Natural Farming, abbreviated NF, is a system of farming that includes some principles from organic farming but it has been developed as a complete, integrated system with specific applications and practices. Inputs for farming are made by farmers from locally available materials. One important NF input, indigenous microorganisms, (abbreviated as IMO) is harvested from the soil and used as a soil amendment.
IMOs carry out two major functions: they decompose organic matter, releasing inorganic nutrients that can then be absorbed by plants; and they create other compounds, such as enzymes, lactic acid, and fixed nitrogen.). IMOs contain a mixture of known and unknown microorganisms, including Azotobacter (that fix nitrogen), Actinomyces (that suppress diseases), yeast fungi (that break down complex sugars), and lactic acid bacteria. IMO is considered the basis for making fertile land because, with good conditions and available food, the use of IMO greatly increases the population of the beneficial microorganisms in the soil. Fungi will grow, and other microorganisms and larger organisms like earthworms will be attracted to the healthy soil culture.
Multiplying Indigenous Microorganisms
To collect IMOs from wooded areas, fill a wooden box up to 7 cm long with steamed rice. Do not compact the rice, as you need to accommodate both anaerobic and aerobic microorganisms. Cover the box with porous paper (to allow air to move in and out) tied snugly with string or a rubber band. Place the covered container into a shallow hole located in the soil of an area where leaves are falling and decomposing with the presence of fungus. The weight of the leaves accumulating on top of the covered box should not be allowed to press the paper down to touch the rice surface. Leave out for two to 10 days depending on the temperature (two days in hotter climates and 10 days in colder ones). Results are often better when there is adequate soil moisture.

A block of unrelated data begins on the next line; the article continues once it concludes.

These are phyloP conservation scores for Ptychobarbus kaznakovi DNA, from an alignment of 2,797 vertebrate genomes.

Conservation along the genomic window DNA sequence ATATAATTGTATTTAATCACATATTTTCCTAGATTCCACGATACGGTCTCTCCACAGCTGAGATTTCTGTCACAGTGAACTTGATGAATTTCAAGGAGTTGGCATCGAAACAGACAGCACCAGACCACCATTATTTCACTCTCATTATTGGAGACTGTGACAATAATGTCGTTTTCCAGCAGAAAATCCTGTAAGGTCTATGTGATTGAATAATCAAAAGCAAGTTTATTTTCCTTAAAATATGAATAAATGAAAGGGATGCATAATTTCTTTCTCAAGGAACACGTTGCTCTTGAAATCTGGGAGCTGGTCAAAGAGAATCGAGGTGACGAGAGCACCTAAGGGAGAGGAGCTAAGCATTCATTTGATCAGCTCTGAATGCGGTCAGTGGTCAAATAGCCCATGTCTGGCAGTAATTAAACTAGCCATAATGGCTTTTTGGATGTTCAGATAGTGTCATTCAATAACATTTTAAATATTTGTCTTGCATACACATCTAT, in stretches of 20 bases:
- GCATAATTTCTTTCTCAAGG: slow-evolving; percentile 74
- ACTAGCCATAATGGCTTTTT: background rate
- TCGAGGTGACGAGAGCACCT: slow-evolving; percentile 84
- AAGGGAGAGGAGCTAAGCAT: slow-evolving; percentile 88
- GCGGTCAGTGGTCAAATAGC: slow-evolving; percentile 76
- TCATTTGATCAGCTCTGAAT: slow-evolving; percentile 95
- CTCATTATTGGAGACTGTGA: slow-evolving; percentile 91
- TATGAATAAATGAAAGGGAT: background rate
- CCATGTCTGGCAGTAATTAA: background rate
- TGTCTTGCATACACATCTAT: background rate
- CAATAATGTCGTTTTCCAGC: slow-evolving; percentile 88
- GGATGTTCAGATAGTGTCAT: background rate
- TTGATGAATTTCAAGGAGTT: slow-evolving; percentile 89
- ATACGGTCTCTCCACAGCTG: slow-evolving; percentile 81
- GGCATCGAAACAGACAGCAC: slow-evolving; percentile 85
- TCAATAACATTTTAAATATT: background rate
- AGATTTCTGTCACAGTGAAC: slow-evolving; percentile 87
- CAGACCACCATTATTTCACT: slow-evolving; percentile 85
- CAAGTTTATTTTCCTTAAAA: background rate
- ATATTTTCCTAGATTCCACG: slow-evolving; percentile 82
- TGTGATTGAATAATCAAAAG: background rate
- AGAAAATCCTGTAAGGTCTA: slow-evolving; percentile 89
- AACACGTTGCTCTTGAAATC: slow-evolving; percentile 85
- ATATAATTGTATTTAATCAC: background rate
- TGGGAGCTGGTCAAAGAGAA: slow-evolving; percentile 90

When you retrieve the rice from under the porous paper, you should see a white mold growing on it. This harvested IMO material (including the old rice) can be mixed with molasses (at a 1:1 rate) and fermented for at least one month. The resulting fermented IMO material can be used to make various IMO solutions and products. For instance, the fermented IMO product can be diluted in water (0.1-0.2%) and sprayed onto transplanted seedlings to help them with their establishment.
Asia Farm Manager, Khun Sombat, recently collected a batch of Indigenous Microorganisms (IMO) from bamboo forest soil. To learn more, check out ECHO Development Notes #110. http:// edn.link/edn110.
Do you use IMO on your farm or garden? Share your advice at conversations.echocommunity.org